Cinq-Mars, Henri Coiffier Ruze D'effiat
CINQ-MARS, HENRI COIFFIER RUZE D'EFFIAT, Marquis de (1620-1642), French courtier, was the second son of Antoine Coiffier Ruzé, marquis d'Effiat, marshal of France (1581-1632), and was introduced to the court of Louis XIII. by Richelieu, who had been a friend of his father and who hoped he would counteract the influence of the queen's favourite Mlle. de Hautefort. Owing to his handsome appearance and agreeable manners he soon became a favourite of the king, and was made successively master of the wardrobe and master of the horse. After distinguishing himself at the siege of Arras in 1640, Cinq-Mars wished for a high military command, but Richelieu opposed his pretensions and the favourite talked rashly about overthrowing the minister. He was probably connected with the abortive rising of the count of Soissons in 1641; however that may be, in the following year he formed a conspiracy with the duke of Bouillon and others to overthrow Richelieu. This plot was under the nominal leadership of the king's brother Gaston of Orleans. The plans of the conspirators were aided by the illness of Richelieu and his absence from the king, and at the siege of Narbonne Cinq-Mars almost induced Louis to agree to banish his minister. Richelieu, however, recovered, became acquainted with the attempt of Cinq-Mars to obtain assistance from Spain, and laid the proofs of his treason before the king, who ordered his arrest. Cinq-Mars was brought to trial, admitted his guilt, and was condemned to death. He was executed at Lyons on the 12th of September 1642. It is possible that Cinq-Mars was urged to engage in this conspiracy by his affection for Louise Marie de Gonzaga (1612-1667), afterwards queen of Poland, who was a prominent figure at the court of Louis XIII.; and this tradition forms part of the plot of Alfred de Vigny's novel Cinq-Mars.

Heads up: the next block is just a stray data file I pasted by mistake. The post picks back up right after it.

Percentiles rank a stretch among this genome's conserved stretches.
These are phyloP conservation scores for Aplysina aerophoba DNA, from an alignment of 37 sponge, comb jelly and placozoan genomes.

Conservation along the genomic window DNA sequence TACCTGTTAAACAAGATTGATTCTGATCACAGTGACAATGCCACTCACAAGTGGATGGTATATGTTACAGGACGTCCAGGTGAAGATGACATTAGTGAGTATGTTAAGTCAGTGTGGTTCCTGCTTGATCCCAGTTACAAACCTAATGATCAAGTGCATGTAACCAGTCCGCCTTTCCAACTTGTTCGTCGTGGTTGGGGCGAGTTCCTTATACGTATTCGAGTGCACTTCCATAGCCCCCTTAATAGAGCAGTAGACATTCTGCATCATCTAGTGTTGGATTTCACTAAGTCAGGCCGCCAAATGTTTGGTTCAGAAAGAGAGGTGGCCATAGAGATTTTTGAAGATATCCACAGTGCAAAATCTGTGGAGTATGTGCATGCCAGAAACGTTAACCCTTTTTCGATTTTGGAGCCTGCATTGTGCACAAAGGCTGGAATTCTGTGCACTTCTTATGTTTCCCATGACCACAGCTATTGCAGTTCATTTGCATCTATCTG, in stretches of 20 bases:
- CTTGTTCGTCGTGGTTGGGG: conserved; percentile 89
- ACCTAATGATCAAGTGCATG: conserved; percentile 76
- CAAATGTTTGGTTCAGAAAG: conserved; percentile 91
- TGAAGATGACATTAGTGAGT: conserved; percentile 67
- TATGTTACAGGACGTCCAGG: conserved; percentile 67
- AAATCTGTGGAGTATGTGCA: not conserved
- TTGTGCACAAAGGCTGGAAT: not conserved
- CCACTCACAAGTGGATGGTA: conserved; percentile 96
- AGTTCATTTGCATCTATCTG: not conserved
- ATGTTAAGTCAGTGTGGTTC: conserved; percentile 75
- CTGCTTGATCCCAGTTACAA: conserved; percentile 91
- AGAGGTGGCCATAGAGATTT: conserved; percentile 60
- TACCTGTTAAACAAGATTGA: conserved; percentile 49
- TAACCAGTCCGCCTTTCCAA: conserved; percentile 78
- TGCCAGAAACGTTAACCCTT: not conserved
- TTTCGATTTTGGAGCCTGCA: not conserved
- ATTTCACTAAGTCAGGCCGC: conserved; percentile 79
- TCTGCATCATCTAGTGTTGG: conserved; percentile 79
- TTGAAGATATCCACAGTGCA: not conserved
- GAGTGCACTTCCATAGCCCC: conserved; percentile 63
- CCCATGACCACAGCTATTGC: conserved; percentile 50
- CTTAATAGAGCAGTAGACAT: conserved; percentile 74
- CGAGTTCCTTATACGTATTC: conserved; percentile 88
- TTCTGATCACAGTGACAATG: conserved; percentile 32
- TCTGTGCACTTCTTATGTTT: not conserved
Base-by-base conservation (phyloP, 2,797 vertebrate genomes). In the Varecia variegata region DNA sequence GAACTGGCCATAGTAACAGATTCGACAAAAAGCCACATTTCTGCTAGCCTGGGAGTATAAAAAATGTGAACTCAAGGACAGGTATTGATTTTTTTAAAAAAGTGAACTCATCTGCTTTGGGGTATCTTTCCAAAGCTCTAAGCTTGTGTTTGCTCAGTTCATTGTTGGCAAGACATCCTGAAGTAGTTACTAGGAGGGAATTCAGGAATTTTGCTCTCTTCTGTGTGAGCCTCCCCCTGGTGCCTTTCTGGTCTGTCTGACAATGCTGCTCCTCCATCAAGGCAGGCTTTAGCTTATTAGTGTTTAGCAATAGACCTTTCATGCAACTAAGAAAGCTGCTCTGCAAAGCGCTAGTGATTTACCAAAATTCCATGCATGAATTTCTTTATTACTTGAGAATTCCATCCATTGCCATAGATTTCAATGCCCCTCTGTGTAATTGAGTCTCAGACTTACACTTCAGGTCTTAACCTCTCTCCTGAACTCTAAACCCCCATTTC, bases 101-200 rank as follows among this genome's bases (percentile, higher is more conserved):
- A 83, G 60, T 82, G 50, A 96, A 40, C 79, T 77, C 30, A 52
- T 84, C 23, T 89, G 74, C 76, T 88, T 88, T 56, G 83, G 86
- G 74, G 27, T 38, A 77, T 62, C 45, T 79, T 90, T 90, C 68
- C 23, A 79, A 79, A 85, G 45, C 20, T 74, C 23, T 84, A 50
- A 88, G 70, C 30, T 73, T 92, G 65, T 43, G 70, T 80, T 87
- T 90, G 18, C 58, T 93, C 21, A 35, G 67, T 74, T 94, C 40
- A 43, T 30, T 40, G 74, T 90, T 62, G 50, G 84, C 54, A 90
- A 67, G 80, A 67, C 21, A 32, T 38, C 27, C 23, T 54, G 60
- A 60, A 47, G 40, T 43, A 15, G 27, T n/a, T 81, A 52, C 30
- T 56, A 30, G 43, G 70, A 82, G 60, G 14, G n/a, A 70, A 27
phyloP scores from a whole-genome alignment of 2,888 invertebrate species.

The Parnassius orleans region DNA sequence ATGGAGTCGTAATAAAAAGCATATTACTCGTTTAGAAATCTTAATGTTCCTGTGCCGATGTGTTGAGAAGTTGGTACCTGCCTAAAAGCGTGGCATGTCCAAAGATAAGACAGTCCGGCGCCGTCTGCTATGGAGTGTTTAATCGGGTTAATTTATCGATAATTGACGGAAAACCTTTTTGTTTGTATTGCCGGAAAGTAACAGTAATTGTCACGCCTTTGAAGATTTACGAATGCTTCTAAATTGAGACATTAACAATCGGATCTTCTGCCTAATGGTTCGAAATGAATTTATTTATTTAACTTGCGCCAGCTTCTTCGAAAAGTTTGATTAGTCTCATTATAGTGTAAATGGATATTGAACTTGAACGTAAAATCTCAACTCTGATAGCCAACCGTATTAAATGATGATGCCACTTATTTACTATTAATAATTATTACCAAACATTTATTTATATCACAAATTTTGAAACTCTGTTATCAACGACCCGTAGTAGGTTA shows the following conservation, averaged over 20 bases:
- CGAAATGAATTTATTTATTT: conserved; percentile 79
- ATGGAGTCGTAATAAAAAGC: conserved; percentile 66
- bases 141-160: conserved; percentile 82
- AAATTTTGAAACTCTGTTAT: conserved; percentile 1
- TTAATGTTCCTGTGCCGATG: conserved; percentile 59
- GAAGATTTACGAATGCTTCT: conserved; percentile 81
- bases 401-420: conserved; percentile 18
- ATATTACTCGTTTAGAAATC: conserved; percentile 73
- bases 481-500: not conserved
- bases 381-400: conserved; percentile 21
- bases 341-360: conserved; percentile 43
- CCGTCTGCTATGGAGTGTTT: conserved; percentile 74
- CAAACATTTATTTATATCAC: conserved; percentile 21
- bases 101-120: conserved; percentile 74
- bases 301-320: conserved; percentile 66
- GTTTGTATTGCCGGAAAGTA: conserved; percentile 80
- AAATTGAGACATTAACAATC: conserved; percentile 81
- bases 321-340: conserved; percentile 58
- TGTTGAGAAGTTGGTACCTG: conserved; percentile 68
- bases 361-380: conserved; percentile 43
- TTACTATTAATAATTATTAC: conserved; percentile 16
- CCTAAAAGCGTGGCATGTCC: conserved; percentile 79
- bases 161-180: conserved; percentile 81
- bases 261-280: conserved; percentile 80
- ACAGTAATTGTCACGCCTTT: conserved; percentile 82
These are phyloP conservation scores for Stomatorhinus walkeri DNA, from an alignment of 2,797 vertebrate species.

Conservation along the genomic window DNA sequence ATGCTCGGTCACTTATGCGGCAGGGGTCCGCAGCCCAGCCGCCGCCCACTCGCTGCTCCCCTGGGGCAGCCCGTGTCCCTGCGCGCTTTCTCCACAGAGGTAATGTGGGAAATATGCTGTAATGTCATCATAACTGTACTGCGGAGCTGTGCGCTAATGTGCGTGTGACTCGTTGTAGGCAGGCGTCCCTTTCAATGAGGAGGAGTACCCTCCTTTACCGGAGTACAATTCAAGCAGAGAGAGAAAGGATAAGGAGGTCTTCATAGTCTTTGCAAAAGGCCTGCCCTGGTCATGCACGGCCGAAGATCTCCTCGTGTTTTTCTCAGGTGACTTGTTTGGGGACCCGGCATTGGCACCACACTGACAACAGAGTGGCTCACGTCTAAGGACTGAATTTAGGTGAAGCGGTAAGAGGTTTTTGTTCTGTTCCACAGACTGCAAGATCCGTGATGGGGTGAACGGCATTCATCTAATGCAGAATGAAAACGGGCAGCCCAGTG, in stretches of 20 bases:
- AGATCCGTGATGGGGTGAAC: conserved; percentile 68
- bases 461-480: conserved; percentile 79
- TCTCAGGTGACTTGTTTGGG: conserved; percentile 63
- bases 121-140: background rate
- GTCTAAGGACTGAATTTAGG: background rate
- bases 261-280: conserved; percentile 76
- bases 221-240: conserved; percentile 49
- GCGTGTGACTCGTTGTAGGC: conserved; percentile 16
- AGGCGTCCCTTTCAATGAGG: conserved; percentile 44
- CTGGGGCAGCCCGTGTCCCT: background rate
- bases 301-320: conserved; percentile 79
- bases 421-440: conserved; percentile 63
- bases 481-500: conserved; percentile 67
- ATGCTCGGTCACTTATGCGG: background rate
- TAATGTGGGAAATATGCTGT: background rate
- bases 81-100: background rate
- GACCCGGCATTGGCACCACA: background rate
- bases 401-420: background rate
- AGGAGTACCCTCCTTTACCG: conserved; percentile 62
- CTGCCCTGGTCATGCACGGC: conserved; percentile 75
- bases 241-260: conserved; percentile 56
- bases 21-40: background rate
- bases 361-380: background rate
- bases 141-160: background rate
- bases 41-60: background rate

See Le P. Griffet, Histoire de Louis XIII; A. Bazin, Histoire de Louis XIII (1846); L. D'Astarac de Frontrailles, Relations des choses particulières de la cour pendant la faveur de M. de Cinq-Mars.
Note - this article incorporates content from Encyclopaedia Britannica, Eleventh Edition, (1910-1911)